Today in Lewis County History: Fainted After Forlorn Fine; Annual Parade of the Pioneers Draws 50,000; Streetcar Railroad ‘Junked’


Fainted After Forlorn Fine

In 1890, Judge Dysart had a full day in police court.

“Judge Dysart looked bland and smiling this morning as he cheerfully listened to the several tales of woe that were poured into his sympathetic ear,” The Centralia Chronicle wrote. “‘John Gillman, stand up!’” said the court. “John stood up, but fainted when the affable Judge fined him $5 for looking so sad and forlorn.”


Annual Parade of the Pioneers Draws 50,000

On Aug. 3, 1935, the annual Parade of the Pioneers drew 50,000 people to Tower Avenue in Centralia.

“The procession of covered wagons, floats, hundreds of horses, bands and old autos of the sput-sput age moved past the judging stand at Tower and Magnolia from 11:20 to 12:25, concentrating on the vacant field across from the depot for the awarding of prizes,” The “Perfect weather greeted the opening of Pioneer Days. Sidewalks were crowded from Second street to Walnut street, the crowd assembling two hours before the scheduled start of the parade.”

Immediately after the parade, the Pioneer Picnic was held at Borst Park.


Streetcar Railroad ‘Junked’

In 1936, a landmark in the Chehalis area was being dismantled.

“Work was started this morning in the junking of one of Chehalis’ oldest landmarks as workmen began the junking of the Twin City railroad,” The Lewis County Bee reported. “The work is being done by H.G. Hartman, who recently purchased the road. The tracks were being taken up near Coal Creek.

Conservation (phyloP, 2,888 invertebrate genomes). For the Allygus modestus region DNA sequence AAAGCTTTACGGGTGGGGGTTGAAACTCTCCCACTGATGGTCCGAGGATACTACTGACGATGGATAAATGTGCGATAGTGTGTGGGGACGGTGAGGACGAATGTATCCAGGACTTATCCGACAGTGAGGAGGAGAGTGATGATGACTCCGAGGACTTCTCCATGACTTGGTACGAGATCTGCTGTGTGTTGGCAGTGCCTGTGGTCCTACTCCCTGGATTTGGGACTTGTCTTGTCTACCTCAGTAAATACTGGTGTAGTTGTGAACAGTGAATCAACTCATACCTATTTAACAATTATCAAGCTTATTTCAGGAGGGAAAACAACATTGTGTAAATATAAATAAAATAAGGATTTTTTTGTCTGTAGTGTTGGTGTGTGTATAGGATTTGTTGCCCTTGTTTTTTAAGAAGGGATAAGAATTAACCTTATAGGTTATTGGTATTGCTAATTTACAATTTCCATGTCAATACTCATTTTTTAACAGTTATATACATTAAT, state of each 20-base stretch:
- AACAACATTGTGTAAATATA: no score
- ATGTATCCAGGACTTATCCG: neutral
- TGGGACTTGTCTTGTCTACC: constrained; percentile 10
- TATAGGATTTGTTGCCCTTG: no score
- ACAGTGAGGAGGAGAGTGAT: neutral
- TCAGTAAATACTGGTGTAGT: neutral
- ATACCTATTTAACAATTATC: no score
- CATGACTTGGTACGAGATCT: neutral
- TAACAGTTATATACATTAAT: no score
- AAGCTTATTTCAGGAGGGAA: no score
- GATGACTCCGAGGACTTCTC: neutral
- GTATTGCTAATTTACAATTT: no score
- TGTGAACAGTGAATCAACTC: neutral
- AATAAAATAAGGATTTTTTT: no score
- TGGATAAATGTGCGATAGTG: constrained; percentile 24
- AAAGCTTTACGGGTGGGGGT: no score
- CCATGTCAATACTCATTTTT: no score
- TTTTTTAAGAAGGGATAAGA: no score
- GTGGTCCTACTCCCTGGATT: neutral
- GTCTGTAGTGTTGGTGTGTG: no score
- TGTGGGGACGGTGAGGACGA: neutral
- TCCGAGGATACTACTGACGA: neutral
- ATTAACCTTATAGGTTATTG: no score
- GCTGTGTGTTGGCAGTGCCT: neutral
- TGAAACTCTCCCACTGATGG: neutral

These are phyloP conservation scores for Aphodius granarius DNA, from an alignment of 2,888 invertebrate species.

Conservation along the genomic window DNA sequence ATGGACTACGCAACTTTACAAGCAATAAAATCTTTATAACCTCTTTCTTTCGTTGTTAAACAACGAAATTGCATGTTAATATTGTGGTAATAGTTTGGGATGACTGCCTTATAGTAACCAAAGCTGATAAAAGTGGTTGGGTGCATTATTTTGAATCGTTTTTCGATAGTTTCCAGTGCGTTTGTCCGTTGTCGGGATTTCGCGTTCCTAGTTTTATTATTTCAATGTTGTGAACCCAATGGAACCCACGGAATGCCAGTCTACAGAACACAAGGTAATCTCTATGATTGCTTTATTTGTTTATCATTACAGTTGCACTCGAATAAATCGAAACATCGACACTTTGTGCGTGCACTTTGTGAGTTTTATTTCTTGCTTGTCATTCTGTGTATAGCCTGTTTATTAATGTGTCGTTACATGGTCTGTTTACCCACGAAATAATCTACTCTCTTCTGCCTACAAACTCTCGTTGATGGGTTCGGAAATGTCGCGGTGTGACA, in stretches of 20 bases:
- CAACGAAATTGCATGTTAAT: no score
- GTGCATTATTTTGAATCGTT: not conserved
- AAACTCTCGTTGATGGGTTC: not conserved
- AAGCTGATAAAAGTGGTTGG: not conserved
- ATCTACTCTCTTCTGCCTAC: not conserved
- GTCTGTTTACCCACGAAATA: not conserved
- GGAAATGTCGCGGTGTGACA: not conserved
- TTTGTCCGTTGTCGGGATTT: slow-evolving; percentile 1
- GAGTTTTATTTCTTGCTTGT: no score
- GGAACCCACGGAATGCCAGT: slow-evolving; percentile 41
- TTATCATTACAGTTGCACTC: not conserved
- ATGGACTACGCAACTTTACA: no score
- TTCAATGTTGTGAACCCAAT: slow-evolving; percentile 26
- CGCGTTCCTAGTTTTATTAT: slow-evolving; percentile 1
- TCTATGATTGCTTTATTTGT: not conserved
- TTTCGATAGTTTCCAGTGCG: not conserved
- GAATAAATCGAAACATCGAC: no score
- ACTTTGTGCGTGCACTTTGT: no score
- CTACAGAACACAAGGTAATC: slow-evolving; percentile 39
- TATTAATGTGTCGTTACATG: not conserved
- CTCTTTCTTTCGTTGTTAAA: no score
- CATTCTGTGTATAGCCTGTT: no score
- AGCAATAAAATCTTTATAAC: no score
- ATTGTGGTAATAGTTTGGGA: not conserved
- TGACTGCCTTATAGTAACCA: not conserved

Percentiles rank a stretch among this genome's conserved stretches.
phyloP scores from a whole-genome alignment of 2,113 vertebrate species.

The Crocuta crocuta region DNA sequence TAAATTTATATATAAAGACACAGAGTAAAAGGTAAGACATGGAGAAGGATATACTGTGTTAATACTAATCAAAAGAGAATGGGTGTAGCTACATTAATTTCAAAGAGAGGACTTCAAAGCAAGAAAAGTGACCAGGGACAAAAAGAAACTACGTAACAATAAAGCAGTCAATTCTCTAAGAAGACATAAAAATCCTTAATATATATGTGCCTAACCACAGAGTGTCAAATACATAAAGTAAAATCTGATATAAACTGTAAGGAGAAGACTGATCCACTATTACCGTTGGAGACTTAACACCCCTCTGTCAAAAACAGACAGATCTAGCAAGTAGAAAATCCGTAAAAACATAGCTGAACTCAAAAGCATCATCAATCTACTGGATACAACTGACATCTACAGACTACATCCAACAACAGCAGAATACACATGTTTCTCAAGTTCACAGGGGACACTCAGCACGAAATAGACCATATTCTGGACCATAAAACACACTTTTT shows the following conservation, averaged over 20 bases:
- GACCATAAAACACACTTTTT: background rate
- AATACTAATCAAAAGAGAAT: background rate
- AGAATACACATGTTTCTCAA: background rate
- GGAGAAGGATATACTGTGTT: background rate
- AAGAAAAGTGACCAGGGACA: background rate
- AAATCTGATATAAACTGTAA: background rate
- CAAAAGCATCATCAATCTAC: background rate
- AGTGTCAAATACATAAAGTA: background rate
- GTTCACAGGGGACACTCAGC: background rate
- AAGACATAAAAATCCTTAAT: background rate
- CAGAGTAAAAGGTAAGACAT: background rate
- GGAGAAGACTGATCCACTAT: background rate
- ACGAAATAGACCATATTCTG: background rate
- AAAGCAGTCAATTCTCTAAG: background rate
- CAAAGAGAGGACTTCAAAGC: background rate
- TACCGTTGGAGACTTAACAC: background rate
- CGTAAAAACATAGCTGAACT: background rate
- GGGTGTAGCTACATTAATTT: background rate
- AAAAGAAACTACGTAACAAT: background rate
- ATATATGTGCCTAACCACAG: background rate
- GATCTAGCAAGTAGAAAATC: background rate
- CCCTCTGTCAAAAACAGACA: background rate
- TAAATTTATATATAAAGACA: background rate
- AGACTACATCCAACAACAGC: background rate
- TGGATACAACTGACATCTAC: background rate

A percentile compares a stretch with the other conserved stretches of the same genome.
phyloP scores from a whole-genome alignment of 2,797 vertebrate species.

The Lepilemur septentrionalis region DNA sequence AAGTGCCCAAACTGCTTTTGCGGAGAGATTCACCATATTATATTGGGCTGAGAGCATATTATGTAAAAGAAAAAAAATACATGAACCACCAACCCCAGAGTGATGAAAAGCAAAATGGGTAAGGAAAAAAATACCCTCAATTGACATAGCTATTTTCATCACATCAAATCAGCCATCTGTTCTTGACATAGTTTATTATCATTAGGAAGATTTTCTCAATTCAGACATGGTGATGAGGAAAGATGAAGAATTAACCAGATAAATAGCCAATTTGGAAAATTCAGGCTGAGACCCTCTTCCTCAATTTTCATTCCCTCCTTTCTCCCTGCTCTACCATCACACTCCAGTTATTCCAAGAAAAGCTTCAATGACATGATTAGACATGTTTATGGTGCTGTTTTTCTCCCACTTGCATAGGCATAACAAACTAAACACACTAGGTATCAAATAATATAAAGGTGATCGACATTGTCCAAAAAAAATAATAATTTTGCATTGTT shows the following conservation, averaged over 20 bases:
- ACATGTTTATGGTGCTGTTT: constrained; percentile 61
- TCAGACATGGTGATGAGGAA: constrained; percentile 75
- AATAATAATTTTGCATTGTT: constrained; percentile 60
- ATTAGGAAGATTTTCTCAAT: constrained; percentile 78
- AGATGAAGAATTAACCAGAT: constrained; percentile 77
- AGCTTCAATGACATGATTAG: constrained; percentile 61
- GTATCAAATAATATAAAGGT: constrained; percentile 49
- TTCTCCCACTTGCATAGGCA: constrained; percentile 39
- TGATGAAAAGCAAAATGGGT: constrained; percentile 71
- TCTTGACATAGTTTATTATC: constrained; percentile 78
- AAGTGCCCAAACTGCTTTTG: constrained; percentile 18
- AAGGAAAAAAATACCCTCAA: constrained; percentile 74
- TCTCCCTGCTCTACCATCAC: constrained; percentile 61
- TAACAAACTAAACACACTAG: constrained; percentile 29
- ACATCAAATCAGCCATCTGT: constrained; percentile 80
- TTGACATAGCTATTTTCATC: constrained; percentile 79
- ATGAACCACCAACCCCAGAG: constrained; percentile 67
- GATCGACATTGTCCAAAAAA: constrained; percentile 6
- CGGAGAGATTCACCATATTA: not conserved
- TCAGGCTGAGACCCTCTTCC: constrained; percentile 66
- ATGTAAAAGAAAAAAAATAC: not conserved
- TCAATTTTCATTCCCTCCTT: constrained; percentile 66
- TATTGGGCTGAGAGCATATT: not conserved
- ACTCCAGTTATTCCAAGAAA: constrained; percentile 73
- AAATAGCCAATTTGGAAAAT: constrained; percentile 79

“The railroad company operated the street cars in Chehalis and Centralia until 1929 when they were supplanted by busses.”


Wrong Bear Shot

In 1960, a bear blocked the way of engineers who were surveying a flood line on what would be Mossyrock Lake near Riffe, in the building of Tacoma’s power project.

“Like other opposition to the power development over the past 10 years, it lost — even to the wrong bear being shot,” The Daily Chronicle wrote.

“Shouts and stick throwing only angered the bruin. Finally the word went back to a base crew to bring a rifle. There was a shot and that was the end of another foe of Cowlitz power progress.

“But while it was a large, adult bear that snarled at engineers and halted their work, it was a year-old bruin that paid the penalty. Bob Foster, Centralian, who is a member of the survey crew, said that when the word was given to get a rifle and shoot the big bear, a smaller bear appeared on a trail leading to where the crew was stymied.

“A crew member delivering the rifle to the emergency area saw the smaller bear and mistook it for the troublemaker. He shot it. The sound of the shot then caused the adult bear to turn tail and flee.”


Restoring Antique Trains is 21-Year-Old’s Hobby

In 2001, Scott Wickert, 21, Chehalis, was introduced to his hobby of restoring old steam trains from his grandfather Harold Martin.

Wickert, with the help of his father John and other family members, restored a 91-year-old steam locomotive, which he purchased from the Mount Rainier Scenic Railroad in Elbe.

“Without the help of these people the restoration would have slowed down considerably, if not stopped,” Wickert said about the nine-month project. “The engine required a massive boiler repair, a mostly new cab, much of the water tank is new, and many other problems too many to list.”

Wickert worked eight to 14 hours a day on the project. The only work hired out was the lettering of the train. The cost of the project was estimated at $15,000.

His next project was an 1887 logging locomotive.